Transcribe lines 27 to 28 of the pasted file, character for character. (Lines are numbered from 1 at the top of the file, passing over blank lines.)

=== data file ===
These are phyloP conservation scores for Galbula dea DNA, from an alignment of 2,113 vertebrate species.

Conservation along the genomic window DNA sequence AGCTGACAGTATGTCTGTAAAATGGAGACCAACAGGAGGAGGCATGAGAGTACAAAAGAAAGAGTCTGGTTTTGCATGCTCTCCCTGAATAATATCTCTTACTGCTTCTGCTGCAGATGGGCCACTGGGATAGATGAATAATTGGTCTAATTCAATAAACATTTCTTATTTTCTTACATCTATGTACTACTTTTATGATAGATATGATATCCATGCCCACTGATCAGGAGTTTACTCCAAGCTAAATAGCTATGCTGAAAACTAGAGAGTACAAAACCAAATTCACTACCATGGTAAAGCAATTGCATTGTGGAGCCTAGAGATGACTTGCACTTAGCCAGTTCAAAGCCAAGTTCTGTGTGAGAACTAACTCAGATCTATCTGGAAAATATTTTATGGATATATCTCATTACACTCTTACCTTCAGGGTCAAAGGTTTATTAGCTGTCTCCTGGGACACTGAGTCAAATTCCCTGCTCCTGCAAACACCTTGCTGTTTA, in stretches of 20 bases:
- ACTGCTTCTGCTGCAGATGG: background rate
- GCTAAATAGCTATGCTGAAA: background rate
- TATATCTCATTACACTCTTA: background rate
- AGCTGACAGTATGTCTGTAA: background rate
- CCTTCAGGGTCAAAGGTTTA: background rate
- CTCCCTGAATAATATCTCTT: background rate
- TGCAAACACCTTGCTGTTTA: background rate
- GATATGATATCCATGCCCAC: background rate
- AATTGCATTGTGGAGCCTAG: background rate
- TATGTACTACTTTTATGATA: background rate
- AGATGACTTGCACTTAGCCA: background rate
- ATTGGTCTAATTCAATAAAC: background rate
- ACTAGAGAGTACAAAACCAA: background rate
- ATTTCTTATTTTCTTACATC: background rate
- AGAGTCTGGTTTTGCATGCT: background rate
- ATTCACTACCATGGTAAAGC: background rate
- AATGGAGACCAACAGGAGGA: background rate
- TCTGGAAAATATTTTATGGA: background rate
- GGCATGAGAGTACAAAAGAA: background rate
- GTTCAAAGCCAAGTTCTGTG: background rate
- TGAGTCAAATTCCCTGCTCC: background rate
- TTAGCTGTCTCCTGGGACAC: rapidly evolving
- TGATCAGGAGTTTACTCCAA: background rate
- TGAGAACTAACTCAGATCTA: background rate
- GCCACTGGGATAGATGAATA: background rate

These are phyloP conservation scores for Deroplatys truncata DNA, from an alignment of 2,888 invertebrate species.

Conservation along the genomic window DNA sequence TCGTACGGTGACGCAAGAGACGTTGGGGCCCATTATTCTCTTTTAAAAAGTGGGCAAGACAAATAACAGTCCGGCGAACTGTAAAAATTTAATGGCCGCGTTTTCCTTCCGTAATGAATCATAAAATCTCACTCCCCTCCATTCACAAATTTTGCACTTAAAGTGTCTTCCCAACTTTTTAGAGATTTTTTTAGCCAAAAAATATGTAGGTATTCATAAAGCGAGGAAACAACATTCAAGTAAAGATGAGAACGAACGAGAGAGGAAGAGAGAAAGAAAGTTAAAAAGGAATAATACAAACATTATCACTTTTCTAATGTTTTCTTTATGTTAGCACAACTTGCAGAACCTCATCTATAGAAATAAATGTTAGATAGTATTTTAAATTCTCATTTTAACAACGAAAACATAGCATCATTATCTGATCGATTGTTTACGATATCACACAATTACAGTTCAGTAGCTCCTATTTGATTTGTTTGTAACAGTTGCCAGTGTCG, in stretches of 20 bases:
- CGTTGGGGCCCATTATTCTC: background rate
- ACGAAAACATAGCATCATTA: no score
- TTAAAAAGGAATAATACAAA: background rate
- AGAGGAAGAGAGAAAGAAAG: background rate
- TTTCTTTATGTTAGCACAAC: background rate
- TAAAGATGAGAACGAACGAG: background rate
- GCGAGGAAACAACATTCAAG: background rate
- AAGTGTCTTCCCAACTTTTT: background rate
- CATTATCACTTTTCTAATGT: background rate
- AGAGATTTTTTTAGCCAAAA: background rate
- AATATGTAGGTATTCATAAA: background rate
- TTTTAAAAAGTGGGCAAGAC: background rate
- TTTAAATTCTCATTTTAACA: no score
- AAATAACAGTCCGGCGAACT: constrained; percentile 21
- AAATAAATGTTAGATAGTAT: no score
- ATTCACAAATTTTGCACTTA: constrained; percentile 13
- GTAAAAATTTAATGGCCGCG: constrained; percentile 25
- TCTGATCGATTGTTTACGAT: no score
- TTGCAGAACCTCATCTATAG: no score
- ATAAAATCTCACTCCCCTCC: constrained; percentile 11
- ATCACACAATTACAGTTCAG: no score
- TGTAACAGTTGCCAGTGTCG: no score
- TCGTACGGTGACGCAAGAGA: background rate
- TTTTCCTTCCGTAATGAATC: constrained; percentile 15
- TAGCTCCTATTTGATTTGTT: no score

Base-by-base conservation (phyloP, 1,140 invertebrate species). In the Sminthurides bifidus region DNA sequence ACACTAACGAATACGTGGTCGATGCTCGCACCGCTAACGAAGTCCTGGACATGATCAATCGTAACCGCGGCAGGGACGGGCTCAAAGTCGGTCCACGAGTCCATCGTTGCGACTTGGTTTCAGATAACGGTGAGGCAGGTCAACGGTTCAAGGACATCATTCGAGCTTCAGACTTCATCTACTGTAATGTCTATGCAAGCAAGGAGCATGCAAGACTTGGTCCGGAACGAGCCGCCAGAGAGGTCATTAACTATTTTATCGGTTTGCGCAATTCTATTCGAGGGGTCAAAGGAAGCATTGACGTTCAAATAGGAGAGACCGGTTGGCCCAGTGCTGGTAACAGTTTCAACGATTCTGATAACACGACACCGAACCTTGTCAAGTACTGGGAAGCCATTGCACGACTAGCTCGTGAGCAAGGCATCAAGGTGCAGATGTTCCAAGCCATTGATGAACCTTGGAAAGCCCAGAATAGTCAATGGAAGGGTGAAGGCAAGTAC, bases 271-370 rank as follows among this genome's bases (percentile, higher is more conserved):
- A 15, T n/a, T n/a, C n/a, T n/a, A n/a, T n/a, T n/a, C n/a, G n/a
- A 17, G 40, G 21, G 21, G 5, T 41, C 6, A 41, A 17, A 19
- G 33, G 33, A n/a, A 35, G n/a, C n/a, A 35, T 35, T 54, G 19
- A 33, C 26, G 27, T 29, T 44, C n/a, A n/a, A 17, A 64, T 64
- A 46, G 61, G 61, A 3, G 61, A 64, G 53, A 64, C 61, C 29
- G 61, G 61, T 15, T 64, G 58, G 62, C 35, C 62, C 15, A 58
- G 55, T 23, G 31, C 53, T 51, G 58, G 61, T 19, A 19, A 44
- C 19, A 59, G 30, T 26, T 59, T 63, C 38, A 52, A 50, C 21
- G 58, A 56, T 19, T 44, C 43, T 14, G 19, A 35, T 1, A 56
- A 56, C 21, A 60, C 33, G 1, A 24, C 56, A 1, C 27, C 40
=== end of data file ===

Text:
- GCCACTGGGATAGATGAATA: background rate

These are phyloP conservation scores for Deroplatys truncata DNA, from an alignment of 2,888 invertebrate species.